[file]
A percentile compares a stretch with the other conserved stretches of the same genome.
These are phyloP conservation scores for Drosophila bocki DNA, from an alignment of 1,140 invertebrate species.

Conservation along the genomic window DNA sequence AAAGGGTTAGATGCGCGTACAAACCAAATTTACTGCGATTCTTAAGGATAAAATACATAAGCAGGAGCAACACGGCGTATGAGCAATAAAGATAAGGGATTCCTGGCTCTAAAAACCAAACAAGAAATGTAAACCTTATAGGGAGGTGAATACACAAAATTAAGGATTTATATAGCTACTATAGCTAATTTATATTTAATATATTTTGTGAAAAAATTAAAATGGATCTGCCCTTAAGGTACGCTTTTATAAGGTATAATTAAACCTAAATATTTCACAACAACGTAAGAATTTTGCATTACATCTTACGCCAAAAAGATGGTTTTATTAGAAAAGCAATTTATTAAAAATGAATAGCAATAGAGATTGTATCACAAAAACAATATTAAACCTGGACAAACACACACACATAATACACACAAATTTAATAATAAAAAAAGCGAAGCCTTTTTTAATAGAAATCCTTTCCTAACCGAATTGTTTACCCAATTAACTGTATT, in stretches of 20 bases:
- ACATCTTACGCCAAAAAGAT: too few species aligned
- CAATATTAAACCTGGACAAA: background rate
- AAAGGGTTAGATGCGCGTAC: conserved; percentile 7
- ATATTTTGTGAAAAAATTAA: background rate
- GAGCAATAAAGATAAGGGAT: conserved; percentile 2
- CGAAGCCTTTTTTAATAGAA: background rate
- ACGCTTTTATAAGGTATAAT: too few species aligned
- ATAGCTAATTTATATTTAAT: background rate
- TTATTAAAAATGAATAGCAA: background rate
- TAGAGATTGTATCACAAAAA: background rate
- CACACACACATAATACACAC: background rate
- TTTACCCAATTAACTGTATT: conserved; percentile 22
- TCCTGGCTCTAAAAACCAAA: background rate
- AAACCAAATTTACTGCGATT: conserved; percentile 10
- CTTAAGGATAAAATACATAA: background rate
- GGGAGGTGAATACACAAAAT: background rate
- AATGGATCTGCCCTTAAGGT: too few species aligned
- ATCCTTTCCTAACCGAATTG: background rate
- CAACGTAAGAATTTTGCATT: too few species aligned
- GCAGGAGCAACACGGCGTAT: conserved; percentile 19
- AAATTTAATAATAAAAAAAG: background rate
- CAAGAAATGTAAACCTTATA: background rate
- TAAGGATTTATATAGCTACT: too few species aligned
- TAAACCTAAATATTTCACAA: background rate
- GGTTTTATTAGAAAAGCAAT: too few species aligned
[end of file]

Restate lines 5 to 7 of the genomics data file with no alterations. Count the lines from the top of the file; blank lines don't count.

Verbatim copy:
- CAATATTAAACCTGGACAAA: background rate
- AAAGGGTTAGATGCGCGTAC: conserved; percentile 7
- ATATTTTGTGAAAAAATTAA: background rate